The market can’t deliver

In England & Wales we have 24.8m households while there are 26.3m dwellings (ONS 2020/21). So it seems we don’t have a shortage of housing, rather we have a crisis of affordability.

The Resolution Foundation reports that even if house prices fell by 18 per cent from their 2022 peak nearly three-quarters of 25-to-34 yearold families looking for their first purchase would have neither the savings nor the earnings to be able to buy a house. Another survey found that since 2020 the average age of first time buyers has jumped by five years to 37.


Instead of addressing real need, government and the development lobby talk of meeting demand. It is not the same as humankind’s need for somewhere to live. Chasing the market to meet demand from speculators and investors has been a key factor in the escalating cost of homes.

Consider for a moment who benefits from today’s property market.

House builders have been making record profits. Land promoters, estate agents, surveyors, valuers, architects, have all done very nicely. The exchequer has been raking-in ever higher receipts through VAT and stamp duty. And bricks & mortar investors have made record gains in asset values. Property is big business. It’s what you might term the greed.


The biggest single influence on house prices has been loose money supply and low interest rates; not just in the UK, it’s a global problem. Financialisation of housing has led to higher prices and sections of the population permanently excluded from having a decent place to live.

Even if the country’s builders had the capacity to build two or three times as many homes they are not interested in deliberately over-supplying the market to bring prices down. Only the most blinkered still cling to this simplistic supply-side solution. The Bank of England admits that high house prices are determined by finance, not supply and demand.

Consider also that around two thirds of land in the UK (the raw material so to speak) is owned by fewer than 6,000 individuals, who have their right to profit enshrined in law. The enormous prices of residential land owe much to the privileges given to land owners by the Land Compensation Act of 1961 which prevents land value capture for the benefit of the wider nation. [Note: the first stage of local plan making is to ask those landowners if they would like to make some money. Nothing more strategic than that.]

And then you have the political imperative of keeping house prices high for those who already own a home, resulting in new entrants paying a massively increased proportion of their income on rent or mortgage repayments. Or they end up one of the housing benefit claimants costing the nation more than £17 billion per annum.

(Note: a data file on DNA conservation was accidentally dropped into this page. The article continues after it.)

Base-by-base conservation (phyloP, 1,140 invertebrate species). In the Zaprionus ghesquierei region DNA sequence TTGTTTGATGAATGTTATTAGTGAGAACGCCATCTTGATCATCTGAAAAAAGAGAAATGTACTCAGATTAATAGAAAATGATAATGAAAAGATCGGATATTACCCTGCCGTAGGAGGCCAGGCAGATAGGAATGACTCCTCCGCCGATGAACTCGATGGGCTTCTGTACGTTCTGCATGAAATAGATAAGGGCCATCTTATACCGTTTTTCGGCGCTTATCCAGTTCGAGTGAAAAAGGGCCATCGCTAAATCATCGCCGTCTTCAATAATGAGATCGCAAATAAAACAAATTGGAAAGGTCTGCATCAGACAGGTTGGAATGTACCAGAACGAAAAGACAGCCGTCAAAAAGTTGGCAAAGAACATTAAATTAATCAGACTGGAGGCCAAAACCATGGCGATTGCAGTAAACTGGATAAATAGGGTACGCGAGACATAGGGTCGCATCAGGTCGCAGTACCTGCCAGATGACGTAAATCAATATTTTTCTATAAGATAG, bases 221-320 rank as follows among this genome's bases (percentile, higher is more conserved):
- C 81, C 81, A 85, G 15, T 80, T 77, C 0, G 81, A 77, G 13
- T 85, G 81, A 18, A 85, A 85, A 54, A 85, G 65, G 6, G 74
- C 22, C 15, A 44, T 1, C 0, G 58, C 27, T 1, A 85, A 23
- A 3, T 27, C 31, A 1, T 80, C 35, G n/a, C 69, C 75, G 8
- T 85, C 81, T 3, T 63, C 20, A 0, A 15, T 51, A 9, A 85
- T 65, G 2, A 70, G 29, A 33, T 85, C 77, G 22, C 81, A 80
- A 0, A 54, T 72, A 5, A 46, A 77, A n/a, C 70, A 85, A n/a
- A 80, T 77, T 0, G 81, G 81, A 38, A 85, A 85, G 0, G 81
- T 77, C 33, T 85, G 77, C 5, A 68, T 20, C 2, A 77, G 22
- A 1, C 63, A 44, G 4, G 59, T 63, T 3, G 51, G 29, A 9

For 40-plus years our governments believed the market (with a little help from housing associations) would supply our housing needs. Reality has finally dawned that the market can’t, or won’t. But rather than fix the problem Govt has spent the past decade making the problem worse: tinkering; wasting money through convoluted subsidy schemes that don’t work; and seeking culprits to blame (councils, nimbys, the planning system) while all the time increasing the number of people without their own home.

If you think about it rationally, the whole system is grossly unjust. Campaign group Positive Money reports a widespread change in attitude towards financialisation of the housing market. For decades the narrative has held that rising house

prices translate into general wealth; but a growing proportion of the British public would now prefer house price growth to remain low or to stop entirely, believing the purpose of a house “should be mainly a home, not a financial asset”.


Possibly the only way to meet the need for genuinely affordable homes is for the state to directly fund and control development via councils who understand the needs of their own patch. It used to be called council housing.

The most successful housing minister of the past 80 years was the Conservative’s Harold Macmillan. He presided over a massive increase in council housing. Councils were allowed to borrow at very cheap rates in order to build houses, which would in time pay for themselves through rents. He was so good at it he became prime minister.

It just needs a pragmatic rather than idealogical approach to solving the problem. “The market” seems incapable of doing this.

For more on the subject, this opinion piece ‘Scrap Govt target’ from Inside Housing magazine (although dating back to March 2021) is perceptive.

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